CMH: New Publications
Author: Donald A. Carter, CMH
The U.S. Army Before Vietnam
The U.S. Army Before Vietnam, 1953–1965, by Donald A. Carter, covers the period between the end of the Korean War and the initial deployment of ground combat troops to Vietnam. It describes the organizational and doctrinal changes the Army implemented as it attempted to digest the lessons of one conflict and to prepare the force for another. The pamphlet also discusses the service's efforts to maintain its position in national defense within the parameters of President Eisenhower's New Look strategic policy. A key issue for the Army was the question of how to prepare a force to operate on an atomic battlefield. In order to compete with the Air Force and the Navy for a diminishing defense budget, the Army had to show that it, too, was a modern, forward-thinking organization, prepared to integrate a new family of tactical atomic weapons into its organization and doctrine. The resulting experiment with the Pentomic division forced Army leaders to reexamine some of their most basic assumptions about future conflict. With the increasing influence of Communist China throughout Southeast Asia, the Army also began to pay greater attention toward counterinsurgency and guerilla warfare. President Kennedy's interest in a doctrine of flexible response and his concern for combatting Communist inspired insurrections prompted the Army to increase training in unconventional warfare and to highlight the capabilities of its developing special forces - the Green Berets.
Richard W. Stewart, Chief Historian
To many Americans, the war in Vietnam was, and remains, a divisive conflict. Now almost fifty years after the beginning of major U.S. combat operations in Vietnam, the war has faded from much of America's consciousness. Over half of the U.S. population was born after the war and has no direct memory of the conflict, yet this does not lessen its importance. The massive American commitment—political, military, and diplomatic—to the independence of South Vietnam beginning in the 1950s and continuing with U.S. direct combat operations in the 1960s and early 1970s makes it important to remember those who served.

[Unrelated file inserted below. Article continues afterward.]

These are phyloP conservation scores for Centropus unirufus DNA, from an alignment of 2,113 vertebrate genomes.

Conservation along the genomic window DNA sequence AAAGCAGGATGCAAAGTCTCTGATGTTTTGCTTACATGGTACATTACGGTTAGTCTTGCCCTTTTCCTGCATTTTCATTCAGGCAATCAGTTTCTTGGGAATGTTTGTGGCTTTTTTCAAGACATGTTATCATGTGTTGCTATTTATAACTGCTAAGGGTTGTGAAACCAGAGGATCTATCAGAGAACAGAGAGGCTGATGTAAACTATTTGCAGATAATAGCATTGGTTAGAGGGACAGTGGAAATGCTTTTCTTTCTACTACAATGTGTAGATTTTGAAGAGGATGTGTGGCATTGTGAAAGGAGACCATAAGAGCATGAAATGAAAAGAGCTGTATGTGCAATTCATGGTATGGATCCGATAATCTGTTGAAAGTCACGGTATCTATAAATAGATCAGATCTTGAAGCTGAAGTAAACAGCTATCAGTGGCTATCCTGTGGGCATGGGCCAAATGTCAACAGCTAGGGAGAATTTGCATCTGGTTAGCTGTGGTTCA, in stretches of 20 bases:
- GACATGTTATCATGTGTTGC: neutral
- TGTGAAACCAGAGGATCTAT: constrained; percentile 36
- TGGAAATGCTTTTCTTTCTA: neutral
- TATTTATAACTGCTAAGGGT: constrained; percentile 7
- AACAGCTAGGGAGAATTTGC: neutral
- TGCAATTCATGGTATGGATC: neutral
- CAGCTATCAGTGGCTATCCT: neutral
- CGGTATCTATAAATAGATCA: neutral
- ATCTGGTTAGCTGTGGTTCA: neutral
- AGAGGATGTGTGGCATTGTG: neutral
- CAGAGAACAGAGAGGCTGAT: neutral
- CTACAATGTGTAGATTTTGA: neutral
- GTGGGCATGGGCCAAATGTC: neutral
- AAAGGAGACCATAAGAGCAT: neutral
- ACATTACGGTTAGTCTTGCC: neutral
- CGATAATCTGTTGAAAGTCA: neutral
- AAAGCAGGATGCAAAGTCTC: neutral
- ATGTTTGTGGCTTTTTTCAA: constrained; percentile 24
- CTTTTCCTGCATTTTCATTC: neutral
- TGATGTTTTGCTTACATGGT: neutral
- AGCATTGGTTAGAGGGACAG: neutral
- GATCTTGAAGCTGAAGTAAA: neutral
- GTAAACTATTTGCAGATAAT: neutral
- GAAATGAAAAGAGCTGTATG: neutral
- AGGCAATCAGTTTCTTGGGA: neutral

U.S. involvement in this corner of Southeast Asia began after World War II when Vietnam was fighting for independence from France. Although generally favoring Vietnamese independence, the United States supported France because the rebels—or Viet Minh—were led by Communists and in the days of the Cold War U.S. officials considered any and all Communists to be little more than the puppets of Moscow and Beijing. France's defeat in 1954, the bifurcation of Vietnam into a Communist North and non-Communist South, and America's assumption of the job of training the armed forces of the newly created non-Communist Republic of Vietnam pulled the United States deeper into the conflict. Framed primarily as a fight to defend democracy against the forces of international communism, the United States gradually committed more troops and materiel to fight Communist-led Southern guerrillas (or Viet Cong) and the regular military forces sent to South Vietnam by the politburo in Hanoi.
By the time President Lyndon B. Johnson committed major combat units in 1965, the United States had already invested thousands of men and millions of dollars in the fight to build a secure and stable South Vietnam. That commitment expanded rapidly until by 1969 the United States had over 365,000 soldiers in every military region of South Vietnam with thousands of other 6 servicemen and women throughout the Pacific area in direct support of operations. The war saw many technological innovations including the massive use of helicopters, wide-scale use of computers, sophisticated psychological operations, new concepts of counterinsurgency, and major advances in military medicine. Yet, as in most wars, much of the burden of battle was still borne by the foot soldiers on the ground who slogged over the hills and through the rice paddies in search of an often elusive foe. The enormous military and political effort by the United States was, however, continuously matched by the determination of North Vietnamese leaders to unify their country under communism at whatever cost. That determination, in the end, proved decisive. Negotiations accompanied by the gradual withdrawal of American forces led to the Paris Peace Accords in January 1973, effectively ending the U.S. military role. The continued existence of an independent South Vietnam, however, was of short duration. Two years after the American exit the North Vietnamese Army overran South Vietnam and sealed its victory in April 1975.
The vast majority of American men and women who served in Vietnam did so in the uniform of the United States Army. They served their country when called, many at great personal cost, against a backdrop of growing uncertainty and unrest at home. These commemorative pamphlets are dedicated to them.